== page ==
|Station service legend|
|Stops all times|
|Stops all times except late nights|
|Stops late nights only|
|Stops weekdays only|
|Stops rush hours only|
|Time period details|
|Station is compliant with the Americans with Disabilities Act|
|↑||Station is compliant with the Americans with Disabilities Act|
in the indicated direction only
|Elevator access to mezzanine only|
|Station||Tracks||Services||Opened||Transfers and notes|
|Express tracks continue from the IRT Lexington Avenue Line Express tracks via the Joralemon Street Tunnel (4 5 )|
|↑||Borough Hall||all||4 5||January 9, 1908||2 3 (IRT Broadway–Seventh Avenue Line)|
R (BMT Fourth Avenue Line at Court Street)
Station is ADA-accessible in the northbound direction only
|Local tracks continue from the IRT Broadway–Seventh Avenue Line Brooklyn Branch (2 3 )|
|Hoyt Street||local||2 3||May 1, 1908|
|Nevins Street||all||2 3 4 5||May 1, 1908|
|Atlantic Avenue–Barclays Center||all||2 3 4 5||May 1, 1908||B Q (BMT Brighton Line)|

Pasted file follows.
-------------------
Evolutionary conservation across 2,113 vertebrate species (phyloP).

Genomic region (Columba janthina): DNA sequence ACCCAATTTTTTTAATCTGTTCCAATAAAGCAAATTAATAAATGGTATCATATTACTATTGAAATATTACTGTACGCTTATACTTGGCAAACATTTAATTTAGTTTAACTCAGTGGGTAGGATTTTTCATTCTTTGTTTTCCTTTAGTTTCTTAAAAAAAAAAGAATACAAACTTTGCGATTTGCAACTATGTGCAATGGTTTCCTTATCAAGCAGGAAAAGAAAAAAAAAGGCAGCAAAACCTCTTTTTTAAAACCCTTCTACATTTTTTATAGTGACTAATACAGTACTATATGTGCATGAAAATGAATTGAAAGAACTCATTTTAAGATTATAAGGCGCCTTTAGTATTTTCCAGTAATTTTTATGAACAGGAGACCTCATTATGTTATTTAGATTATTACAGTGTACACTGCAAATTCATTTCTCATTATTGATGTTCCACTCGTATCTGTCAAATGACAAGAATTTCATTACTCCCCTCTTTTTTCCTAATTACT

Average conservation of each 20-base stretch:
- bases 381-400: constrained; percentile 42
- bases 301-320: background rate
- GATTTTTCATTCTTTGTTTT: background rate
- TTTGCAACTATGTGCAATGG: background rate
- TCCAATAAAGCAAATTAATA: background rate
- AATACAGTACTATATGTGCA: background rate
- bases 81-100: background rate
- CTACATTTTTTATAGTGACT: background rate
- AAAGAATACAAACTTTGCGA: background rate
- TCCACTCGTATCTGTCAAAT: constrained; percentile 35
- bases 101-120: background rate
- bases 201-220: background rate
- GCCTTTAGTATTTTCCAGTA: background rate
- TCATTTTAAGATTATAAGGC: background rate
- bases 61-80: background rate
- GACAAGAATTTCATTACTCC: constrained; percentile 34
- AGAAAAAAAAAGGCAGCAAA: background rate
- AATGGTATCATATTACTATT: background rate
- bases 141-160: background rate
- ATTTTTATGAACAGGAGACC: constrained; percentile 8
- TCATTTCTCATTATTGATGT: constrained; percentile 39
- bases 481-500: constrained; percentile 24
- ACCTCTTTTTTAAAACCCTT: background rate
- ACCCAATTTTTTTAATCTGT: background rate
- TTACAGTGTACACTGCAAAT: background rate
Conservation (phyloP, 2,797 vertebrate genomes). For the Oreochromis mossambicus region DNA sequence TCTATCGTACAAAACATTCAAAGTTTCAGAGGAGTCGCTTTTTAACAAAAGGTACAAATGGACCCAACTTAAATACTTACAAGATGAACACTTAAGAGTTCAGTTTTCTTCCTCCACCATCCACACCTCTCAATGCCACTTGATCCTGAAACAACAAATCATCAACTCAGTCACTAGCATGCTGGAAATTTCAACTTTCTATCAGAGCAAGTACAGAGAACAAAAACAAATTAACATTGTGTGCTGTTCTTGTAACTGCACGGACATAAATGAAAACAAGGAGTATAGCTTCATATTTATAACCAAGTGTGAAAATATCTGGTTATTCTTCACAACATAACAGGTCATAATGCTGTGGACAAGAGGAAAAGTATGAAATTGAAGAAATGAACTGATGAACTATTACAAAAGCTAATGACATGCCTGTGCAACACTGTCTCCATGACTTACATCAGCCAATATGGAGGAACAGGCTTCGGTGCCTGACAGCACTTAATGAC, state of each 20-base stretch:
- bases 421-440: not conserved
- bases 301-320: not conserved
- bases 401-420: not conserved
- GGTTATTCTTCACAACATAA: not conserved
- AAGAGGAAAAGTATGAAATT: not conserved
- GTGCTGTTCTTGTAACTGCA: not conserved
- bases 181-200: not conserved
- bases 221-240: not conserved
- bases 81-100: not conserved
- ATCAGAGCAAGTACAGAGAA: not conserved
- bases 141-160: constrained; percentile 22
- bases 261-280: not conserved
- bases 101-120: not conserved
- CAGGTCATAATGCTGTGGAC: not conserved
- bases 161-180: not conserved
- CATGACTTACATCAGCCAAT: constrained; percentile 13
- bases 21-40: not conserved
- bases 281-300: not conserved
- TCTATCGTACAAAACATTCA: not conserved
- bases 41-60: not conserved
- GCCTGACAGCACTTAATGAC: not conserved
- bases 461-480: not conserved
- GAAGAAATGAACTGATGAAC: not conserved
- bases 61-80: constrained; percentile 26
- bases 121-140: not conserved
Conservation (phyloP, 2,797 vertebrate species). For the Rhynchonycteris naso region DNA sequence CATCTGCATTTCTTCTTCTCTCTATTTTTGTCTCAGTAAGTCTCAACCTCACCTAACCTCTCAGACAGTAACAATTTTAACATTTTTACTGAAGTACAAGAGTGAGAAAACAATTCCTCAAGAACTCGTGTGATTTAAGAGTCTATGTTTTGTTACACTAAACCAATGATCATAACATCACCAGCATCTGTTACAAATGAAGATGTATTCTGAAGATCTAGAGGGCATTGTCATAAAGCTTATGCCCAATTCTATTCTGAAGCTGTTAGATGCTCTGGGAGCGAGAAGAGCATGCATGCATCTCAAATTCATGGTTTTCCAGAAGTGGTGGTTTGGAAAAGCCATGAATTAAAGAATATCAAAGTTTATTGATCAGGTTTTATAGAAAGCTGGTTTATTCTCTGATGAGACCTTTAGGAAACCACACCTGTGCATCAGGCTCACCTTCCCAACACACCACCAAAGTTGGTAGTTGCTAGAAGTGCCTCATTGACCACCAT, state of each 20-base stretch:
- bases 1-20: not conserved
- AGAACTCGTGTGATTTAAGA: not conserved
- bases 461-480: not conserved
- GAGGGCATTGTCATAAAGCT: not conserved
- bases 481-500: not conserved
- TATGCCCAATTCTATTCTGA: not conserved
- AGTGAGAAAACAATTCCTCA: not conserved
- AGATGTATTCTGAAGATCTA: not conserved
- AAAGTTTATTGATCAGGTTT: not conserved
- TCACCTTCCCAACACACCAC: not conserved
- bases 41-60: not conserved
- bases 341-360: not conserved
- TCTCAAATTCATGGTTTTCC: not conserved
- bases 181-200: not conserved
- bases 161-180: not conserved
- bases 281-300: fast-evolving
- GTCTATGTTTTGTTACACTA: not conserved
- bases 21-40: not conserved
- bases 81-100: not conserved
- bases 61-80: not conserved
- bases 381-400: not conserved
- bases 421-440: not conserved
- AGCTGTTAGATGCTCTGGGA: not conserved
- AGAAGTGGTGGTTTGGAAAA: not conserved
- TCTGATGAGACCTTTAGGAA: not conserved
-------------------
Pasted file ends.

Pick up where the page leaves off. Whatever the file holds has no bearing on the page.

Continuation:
D N R W (BMT Fourth Avenue Line)
Connection to LIRR at Atlantic Terminal
|Prospect Heights||Bergen Street||local||2 3 4||October 10, 1920|
|Grand Army Plaza||local||2 3 4||October 10, 1920|
|Eastern Parkway–Brooklyn Museum||local||2 3 4||October 10, 1920|
|Crown Heights||Franklin Avenue||all||2 3 4 5||August 23, 1920||S (BMT Franklin Avenue Line at Botanic Garden)|
|IRT Nostrand Avenue Line splits from the local tracks (2 5 ) at Nostrand Junction|
|Nostrand Avenue||local||2 3 4 5||August 23, 1920||B44 Select Bus Service|
|Kingston Avenue||local||2 3 4 5||August 23, 1920|
|Crown Heights–Utica Avenue||all||2 3 4 5||August 23, 1920||B46 Select Bus Service|
|Express tracks end|
|Local tracks continue as the IRT New Lots Line (2 3 4 5 )|
* Borough Hall is accessible in the northbound direction only